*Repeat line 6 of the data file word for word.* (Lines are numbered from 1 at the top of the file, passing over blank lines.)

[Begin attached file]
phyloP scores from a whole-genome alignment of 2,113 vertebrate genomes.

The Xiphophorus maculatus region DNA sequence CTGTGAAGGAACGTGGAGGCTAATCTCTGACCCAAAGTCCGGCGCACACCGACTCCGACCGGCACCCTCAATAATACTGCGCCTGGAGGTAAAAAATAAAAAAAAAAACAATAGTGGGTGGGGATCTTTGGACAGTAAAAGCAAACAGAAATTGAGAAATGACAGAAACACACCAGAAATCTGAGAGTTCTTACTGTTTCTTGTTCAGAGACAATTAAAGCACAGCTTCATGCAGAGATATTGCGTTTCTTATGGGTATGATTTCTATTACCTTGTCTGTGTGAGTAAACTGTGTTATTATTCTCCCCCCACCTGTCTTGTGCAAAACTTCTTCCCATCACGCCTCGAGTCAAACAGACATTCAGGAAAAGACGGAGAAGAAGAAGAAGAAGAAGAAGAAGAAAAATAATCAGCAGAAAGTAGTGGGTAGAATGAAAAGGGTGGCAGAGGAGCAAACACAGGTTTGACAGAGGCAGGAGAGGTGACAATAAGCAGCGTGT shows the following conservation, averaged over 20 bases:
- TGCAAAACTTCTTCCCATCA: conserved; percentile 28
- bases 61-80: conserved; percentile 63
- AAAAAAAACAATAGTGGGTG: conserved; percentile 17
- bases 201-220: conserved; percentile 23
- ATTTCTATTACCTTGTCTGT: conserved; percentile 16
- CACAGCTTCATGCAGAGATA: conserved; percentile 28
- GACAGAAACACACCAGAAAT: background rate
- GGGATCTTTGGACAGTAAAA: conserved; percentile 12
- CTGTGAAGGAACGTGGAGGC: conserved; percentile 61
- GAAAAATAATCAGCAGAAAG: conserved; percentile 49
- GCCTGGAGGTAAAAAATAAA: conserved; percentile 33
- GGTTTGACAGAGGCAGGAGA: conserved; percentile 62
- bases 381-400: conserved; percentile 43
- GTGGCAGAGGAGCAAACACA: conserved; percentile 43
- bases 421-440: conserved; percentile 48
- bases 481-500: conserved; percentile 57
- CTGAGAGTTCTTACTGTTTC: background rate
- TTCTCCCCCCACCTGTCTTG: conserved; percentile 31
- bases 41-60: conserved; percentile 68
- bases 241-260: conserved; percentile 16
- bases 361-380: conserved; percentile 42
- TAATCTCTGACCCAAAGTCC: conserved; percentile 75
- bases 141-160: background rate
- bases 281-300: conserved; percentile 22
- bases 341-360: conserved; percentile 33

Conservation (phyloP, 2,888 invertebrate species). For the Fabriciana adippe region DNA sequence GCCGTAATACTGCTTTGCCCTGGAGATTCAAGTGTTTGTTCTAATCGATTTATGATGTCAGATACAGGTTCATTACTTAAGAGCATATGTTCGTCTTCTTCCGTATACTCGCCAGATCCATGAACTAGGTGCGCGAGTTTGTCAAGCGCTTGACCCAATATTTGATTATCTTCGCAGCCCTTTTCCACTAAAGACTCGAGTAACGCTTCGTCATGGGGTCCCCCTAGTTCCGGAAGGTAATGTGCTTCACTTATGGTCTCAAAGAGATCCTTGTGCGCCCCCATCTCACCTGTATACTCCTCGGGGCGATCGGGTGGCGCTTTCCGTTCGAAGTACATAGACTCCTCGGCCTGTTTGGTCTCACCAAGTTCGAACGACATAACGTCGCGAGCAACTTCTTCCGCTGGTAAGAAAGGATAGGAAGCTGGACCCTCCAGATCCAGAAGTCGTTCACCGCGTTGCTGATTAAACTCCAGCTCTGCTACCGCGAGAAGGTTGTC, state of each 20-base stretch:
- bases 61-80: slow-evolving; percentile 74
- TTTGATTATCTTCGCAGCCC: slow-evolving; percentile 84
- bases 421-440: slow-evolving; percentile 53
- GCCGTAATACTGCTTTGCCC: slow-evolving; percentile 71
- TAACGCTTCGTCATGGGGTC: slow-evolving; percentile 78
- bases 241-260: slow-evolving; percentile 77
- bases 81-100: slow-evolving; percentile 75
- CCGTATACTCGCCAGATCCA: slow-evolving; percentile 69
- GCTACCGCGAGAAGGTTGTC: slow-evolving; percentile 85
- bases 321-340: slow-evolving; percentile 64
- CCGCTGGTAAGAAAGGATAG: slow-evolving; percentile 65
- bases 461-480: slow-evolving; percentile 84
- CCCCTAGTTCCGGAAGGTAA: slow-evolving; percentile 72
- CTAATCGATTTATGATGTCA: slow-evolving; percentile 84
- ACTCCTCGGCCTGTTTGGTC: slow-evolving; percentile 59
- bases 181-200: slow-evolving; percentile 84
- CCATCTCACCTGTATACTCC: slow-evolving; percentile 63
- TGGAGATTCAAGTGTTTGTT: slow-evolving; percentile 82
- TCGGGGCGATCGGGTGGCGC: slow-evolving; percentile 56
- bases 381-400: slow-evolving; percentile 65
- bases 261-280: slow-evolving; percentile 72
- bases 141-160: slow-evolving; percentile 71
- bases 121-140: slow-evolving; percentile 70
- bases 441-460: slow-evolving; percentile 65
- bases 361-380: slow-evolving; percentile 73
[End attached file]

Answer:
- bases 201-220: conserved; percentile 23